Nikkei 225 Technical Analysis: Just Hanging On or Ready for Takeoff?
- The Nikkei 225 looks a little stuck, even if it is stuck at quite a high level
- Still, the index is making higher lows with some regularity
- A ‘pennant’ could also be forming on the daily chart, even if some caution is warranted on this
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In some respects the Nikkei 225’s technical picture has altered little since I last looked at it a week ago.
The index remains at first glance very much where it was; a shade below this year’s overall highs but certainly holding on at a relatively elevated level.
However, appearances can be deceptive. For there have been some changes to the picture and they’re quite encouraging ones for any bulls out there even if they’re hard to spot. For one thing the trading range has narrowed somewhat, in that its base is now clearly a little higher. Last week we were looking at 21,853, now it’s more like 21,173. At face value this looks encouraging. Not only are we seeing “higher lows”, but the pattern looks broadly consolidative which may mean that the index pushes on higher once it breaks.
A similar story is told by what appears to be an evolving “pennant” pattern on the daily chart. This pattern occurs when an upward sloping support trendline appears to converge with it opposite- a downward sloping resistance line. Classically speaking this, too, is a consolidation pattern, portending a revival of the status quo ante once it has been played out.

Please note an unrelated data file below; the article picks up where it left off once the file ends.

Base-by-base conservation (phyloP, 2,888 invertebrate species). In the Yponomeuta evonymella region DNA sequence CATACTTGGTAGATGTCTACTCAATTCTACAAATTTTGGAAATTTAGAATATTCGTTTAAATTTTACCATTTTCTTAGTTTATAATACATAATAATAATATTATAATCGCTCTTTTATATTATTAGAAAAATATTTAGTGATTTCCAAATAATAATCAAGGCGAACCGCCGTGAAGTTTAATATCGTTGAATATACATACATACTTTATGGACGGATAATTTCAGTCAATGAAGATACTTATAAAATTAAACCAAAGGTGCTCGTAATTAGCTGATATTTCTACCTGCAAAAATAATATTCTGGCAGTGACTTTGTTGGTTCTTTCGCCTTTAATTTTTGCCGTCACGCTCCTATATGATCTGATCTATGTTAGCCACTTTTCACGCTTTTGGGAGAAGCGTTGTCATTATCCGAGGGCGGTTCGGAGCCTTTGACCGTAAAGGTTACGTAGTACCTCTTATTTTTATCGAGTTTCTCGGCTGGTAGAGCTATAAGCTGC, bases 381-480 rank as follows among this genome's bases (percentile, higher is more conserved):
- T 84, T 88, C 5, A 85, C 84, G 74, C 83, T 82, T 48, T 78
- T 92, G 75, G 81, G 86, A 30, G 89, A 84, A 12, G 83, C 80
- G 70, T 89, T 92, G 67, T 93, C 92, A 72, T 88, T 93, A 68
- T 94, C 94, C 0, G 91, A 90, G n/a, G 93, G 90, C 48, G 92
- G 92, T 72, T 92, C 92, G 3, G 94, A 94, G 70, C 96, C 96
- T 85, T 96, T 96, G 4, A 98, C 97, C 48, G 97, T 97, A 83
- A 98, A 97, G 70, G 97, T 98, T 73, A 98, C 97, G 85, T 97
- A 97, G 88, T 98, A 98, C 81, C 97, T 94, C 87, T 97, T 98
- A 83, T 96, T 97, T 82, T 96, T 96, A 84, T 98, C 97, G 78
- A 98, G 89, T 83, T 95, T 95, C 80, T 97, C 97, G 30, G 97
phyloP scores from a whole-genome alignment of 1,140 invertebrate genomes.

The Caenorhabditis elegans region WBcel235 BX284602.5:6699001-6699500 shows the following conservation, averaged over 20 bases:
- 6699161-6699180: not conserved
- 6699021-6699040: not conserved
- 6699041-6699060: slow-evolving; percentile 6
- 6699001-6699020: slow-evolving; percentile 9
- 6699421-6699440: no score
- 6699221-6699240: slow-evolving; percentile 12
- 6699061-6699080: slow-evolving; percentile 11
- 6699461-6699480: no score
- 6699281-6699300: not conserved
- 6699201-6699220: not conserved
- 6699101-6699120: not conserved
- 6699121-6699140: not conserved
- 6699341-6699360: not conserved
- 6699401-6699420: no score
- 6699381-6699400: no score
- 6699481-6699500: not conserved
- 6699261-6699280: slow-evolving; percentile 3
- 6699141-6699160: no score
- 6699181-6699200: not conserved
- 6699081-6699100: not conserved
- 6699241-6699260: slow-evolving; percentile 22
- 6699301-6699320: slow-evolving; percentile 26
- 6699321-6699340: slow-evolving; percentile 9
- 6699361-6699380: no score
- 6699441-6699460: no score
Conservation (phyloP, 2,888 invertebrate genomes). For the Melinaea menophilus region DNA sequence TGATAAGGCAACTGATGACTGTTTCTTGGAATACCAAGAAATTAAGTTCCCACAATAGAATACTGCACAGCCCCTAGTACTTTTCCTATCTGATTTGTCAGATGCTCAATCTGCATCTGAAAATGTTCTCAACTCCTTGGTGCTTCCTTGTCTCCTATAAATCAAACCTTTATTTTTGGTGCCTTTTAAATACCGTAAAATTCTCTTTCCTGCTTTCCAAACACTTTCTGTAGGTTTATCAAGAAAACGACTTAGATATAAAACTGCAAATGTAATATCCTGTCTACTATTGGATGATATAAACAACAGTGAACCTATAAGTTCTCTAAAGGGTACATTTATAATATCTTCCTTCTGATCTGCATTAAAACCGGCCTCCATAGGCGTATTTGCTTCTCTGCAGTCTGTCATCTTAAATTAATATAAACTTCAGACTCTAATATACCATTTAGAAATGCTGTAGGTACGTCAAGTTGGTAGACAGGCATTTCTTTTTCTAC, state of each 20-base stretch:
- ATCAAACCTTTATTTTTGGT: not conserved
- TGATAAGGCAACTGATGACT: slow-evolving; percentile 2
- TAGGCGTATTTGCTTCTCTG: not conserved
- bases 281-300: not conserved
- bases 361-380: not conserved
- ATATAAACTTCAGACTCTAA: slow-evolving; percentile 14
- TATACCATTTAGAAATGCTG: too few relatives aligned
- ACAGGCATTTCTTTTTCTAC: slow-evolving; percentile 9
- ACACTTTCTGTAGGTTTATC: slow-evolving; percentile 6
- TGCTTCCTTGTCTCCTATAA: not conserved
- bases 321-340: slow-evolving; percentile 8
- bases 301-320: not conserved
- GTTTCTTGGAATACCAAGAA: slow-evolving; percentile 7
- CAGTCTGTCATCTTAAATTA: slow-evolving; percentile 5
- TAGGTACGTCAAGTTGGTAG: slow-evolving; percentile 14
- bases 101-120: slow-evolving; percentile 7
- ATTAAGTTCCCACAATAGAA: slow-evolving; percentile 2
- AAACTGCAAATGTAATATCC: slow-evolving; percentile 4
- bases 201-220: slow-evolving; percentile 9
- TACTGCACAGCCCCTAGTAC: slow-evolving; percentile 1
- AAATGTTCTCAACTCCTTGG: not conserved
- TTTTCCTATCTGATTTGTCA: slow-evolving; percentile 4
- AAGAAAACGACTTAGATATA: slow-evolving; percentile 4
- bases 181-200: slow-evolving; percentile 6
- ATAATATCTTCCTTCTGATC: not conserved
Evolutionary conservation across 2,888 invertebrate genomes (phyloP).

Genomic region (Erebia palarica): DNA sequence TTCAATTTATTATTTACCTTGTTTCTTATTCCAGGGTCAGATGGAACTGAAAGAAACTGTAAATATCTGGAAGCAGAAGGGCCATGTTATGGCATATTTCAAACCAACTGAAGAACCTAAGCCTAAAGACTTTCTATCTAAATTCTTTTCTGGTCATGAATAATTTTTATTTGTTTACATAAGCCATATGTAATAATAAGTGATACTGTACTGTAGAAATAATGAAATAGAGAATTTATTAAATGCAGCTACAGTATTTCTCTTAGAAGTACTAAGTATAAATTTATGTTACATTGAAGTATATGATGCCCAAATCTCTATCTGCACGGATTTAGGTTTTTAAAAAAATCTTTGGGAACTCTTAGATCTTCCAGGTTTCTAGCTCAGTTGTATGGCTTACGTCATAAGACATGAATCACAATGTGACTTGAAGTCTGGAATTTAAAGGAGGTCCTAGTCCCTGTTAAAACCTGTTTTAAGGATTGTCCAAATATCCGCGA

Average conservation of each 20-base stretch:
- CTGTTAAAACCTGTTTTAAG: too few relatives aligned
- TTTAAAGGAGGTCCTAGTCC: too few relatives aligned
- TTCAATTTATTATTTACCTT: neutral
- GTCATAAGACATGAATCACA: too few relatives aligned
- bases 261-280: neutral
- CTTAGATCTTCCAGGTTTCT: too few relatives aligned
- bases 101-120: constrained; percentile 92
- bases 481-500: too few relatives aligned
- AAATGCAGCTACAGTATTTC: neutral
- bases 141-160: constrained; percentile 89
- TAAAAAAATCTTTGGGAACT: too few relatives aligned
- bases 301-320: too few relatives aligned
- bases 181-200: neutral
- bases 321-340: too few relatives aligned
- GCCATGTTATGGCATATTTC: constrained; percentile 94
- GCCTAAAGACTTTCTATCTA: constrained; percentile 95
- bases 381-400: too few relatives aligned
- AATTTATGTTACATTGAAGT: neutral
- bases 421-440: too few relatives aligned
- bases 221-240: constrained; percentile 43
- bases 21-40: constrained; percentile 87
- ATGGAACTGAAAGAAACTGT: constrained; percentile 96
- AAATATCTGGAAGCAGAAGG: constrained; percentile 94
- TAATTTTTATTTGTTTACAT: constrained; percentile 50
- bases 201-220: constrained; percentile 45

A word of warning may be in order though. While the upward-sloping trend-line looks quite reasonable and valid, its downward sloping companion is, let’s say, a little more speculative. As you can see it’s really validated by only that 2017 peak and a single intraday high. This doesn’t necessarily render it redundant, but it probably bears pointing out nonetheless.
Those currently uncommitted might want to wait to see if there are any ‘higher highs’ made once the pennant formation reaches its natural end, to accompany the higher lows already seen. For the moment they do seem to be an obvious missing piece of the Nikkei’s directional puzzle.
Note that the index doesn’t look either oversold or overbought to any great degree at present. That is a probably welcome change from the situation in early November. Back then it was overbought with a vengeance. Now its Relative Strength Index has collapsed back to a sober 54, well below the exuberant 80-plus levels hit back then. The safety zone is generally considered to be between 30 and 70. That the Nikkei can look so relaxed at current levels is probably also a reassuring sign.
--- Written by David Cottle, DailyFX Research
Contact and follow David on Twitter: @DavidCottleFX
DailyFX provides forex news and technical analysis on the trends that influence the global currency markets.